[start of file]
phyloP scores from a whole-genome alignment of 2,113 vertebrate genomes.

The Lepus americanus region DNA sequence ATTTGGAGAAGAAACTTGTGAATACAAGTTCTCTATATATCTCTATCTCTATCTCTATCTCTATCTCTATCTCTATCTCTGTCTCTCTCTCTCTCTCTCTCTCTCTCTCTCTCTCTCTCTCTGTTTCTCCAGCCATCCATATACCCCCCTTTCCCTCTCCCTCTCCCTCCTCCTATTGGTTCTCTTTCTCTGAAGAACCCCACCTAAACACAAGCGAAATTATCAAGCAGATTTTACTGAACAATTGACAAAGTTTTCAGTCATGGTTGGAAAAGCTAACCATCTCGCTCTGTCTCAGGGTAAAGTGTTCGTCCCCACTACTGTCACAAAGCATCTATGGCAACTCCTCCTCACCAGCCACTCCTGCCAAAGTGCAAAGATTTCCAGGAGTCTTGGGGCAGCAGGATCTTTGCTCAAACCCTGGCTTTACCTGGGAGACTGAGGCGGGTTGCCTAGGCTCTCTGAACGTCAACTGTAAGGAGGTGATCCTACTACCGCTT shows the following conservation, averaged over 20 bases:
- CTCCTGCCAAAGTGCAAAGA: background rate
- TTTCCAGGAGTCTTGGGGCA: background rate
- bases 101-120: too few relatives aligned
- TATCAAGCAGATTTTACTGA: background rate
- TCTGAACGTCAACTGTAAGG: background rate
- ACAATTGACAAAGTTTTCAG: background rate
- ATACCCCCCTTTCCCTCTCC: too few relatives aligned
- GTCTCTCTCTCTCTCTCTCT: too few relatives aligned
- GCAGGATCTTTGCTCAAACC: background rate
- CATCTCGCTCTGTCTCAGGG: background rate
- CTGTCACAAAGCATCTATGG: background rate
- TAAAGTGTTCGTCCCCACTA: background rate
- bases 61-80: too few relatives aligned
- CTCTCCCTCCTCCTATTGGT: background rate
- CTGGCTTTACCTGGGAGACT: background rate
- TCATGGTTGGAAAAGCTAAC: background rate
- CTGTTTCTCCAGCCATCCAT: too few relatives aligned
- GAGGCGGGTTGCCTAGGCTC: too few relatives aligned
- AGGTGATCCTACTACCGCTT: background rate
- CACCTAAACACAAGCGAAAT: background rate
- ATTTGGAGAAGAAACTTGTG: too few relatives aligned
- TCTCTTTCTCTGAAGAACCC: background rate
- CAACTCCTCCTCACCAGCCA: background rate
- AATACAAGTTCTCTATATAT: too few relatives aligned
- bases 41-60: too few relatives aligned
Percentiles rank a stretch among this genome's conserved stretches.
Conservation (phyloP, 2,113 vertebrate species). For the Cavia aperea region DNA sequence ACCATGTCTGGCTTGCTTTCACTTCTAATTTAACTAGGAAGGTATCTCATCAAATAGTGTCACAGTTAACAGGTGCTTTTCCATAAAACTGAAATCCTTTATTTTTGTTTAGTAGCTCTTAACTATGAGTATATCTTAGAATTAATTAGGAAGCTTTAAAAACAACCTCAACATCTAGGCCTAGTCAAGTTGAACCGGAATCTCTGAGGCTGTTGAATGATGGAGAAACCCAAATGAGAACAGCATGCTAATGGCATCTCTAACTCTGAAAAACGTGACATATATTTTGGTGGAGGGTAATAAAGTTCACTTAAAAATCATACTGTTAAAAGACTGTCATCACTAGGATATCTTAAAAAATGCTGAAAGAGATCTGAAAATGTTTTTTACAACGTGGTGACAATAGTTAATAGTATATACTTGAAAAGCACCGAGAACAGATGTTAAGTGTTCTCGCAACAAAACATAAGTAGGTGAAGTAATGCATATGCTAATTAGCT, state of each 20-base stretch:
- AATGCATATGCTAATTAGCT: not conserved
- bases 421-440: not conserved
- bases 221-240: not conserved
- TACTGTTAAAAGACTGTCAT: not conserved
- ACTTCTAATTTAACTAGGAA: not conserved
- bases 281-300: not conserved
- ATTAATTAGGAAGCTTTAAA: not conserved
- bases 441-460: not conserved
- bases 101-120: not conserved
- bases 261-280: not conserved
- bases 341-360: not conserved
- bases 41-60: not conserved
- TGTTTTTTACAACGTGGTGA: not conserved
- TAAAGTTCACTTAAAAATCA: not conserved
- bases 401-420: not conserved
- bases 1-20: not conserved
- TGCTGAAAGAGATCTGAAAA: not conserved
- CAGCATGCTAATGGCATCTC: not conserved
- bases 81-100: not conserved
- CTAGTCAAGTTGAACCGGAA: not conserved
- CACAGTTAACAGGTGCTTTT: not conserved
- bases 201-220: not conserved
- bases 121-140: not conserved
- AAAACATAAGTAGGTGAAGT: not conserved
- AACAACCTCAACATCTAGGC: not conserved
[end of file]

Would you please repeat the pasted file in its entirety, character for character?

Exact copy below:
phyloP scores from a whole-genome alignment of 2,113 vertebrate genomes.

The Lepus americanus region DNA sequence ATTTGGAGAAGAAACTTGTGAATACAAGTTCTCTATATATCTCTATCTCTATCTCTATCTCTATCTCTATCTCTATCTCTGTCTCTCTCTCTCTCTCTCTCTCTCTCTCTCTCTCTCTCTCTGTTTCTCCAGCCATCCATATACCCCCCTTTCCCTCTCCCTCTCCCTCCTCCTATTGGTTCTCTTTCTCTGAAGAACCCCACCTAAACACAAGCGAAATTATCAAGCAGATTTTACTGAACAATTGACAAAGTTTTCAGTCATGGTTGGAAAAGCTAACCATCTCGCTCTGTCTCAGGGTAAAGTGTTCGTCCCCACTACTGTCACAAAGCATCTATGGCAACTCCTCCTCACCAGCCACTCCTGCCAAAGTGCAAAGATTTCCAGGAGTCTTGGGGCAGCAGGATCTTTGCTCAAACCCTGGCTTTACCTGGGAGACTGAGGCGGGTTGCCTAGGCTCTCTGAACGTCAACTGTAAGGAGGTGATCCTACTACCGCTT shows the following conservation, averaged over 20 bases:
- CTCCTGCCAAAGTGCAAAGA: background rate
- TTTCCAGGAGTCTTGGGGCA: background rate
- bases 101-120: too few relatives aligned
- TATCAAGCAGATTTTACTGA: background rate
- TCTGAACGTCAACTGTAAGG: background rate
- ACAATTGACAAAGTTTTCAG: background rate
- ATACCCCCCTTTCCCTCTCC: too few relatives aligned
- GTCTCTCTCTCTCTCTCTCT: too few relatives aligned
- GCAGGATCTTTGCTCAAACC: background rate
- CATCTCGCTCTGTCTCAGGG: background rate
- CTGTCACAAAGCATCTATGG: background rate
- TAAAGTGTTCGTCCCCACTA: background rate
- bases 61-80: too few relatives aligned
- CTCTCCCTCCTCCTATTGGT: background rate
- CTGGCTTTACCTGGGAGACT: background rate
- TCATGGTTGGAAAAGCTAAC: background rate
- CTGTTTCTCCAGCCATCCAT: too few relatives aligned
- GAGGCGGGTTGCCTAGGCTC: too few relatives aligned
- AGGTGATCCTACTACCGCTT: background rate
- CACCTAAACACAAGCGAAAT: background rate
- ATTTGGAGAAGAAACTTGTG: too few relatives aligned
- TCTCTTTCTCTGAAGAACCC: background rate
- CAACTCCTCCTCACCAGCCA: background rate
- AATACAAGTTCTCTATATAT: too few relatives aligned
- bases 41-60: too few relatives aligned
Percentiles rank a stretch among this genome's conserved stretches.
Conservation (phyloP, 2,113 vertebrate species). For the Cavia aperea region DNA sequence ACCATGTCTGGCTTGCTTTCACTTCTAATTTAACTAGGAAGGTATCTCATCAAATAGTGTCACAGTTAACAGGTGCTTTTCCATAAAACTGAAATCCTTTATTTTTGTTTAGTAGCTCTTAACTATGAGTATATCTTAGAATTAATTAGGAAGCTTTAAAAACAACCTCAACATCTAGGCCTAGTCAAGTTGAACCGGAATCTCTGAGGCTGTTGAATGATGGAGAAACCCAAATGAGAACAGCATGCTAATGGCATCTCTAACTCTGAAAAACGTGACATATATTTTGGTGGAGGGTAATAAAGTTCACTTAAAAATCATACTGTTAAAAGACTGTCATCACTAGGATATCTTAAAAAATGCTGAAAGAGATCTGAAAATGTTTTTTACAACGTGGTGACAATAGTTAATAGTATATACTTGAAAAGCACCGAGAACAGATGTTAAGTGTTCTCGCAACAAAACATAAGTAGGTGAAGTAATGCATATGCTAATTAGCT, state of each 20-base stretch:
- AATGCATATGCTAATTAGCT: not conserved
- bases 421-440: not conserved
- bases 221-240: not conserved
- TACTGTTAAAAGACTGTCAT: not conserved
- ACTTCTAATTTAACTAGGAA: not conserved
- bases 281-300: not conserved
- ATTAATTAGGAAGCTTTAAA: not conserved
- bases 441-460: not conserved
- bases 101-120: not conserved
- bases 261-280: not conserved
- bases 341-360: not conserved
- bases 41-60: not conserved
- TGTTTTTTACAACGTGGTGA: not conserved
- TAAAGTTCACTTAAAAATCA: not conserved
- bases 401-420: not conserved
- bases 1-20: not conserved
- TGCTGAAAGAGATCTGAAAA: not conserved
- CAGCATGCTAATGGCATCTC: not conserved
- bases 81-100: not conserved
- CTAGTCAAGTTGAACCGGAA: not conserved
- CACAGTTAACAGGTGCTTTT: not conserved
- bases 201-220: not conserved
- bases 121-140: not conserved
- AAAACATAAGTAGGTGAAGT: not conserved
- AACAACCTCAACATCTAGGC: not conserved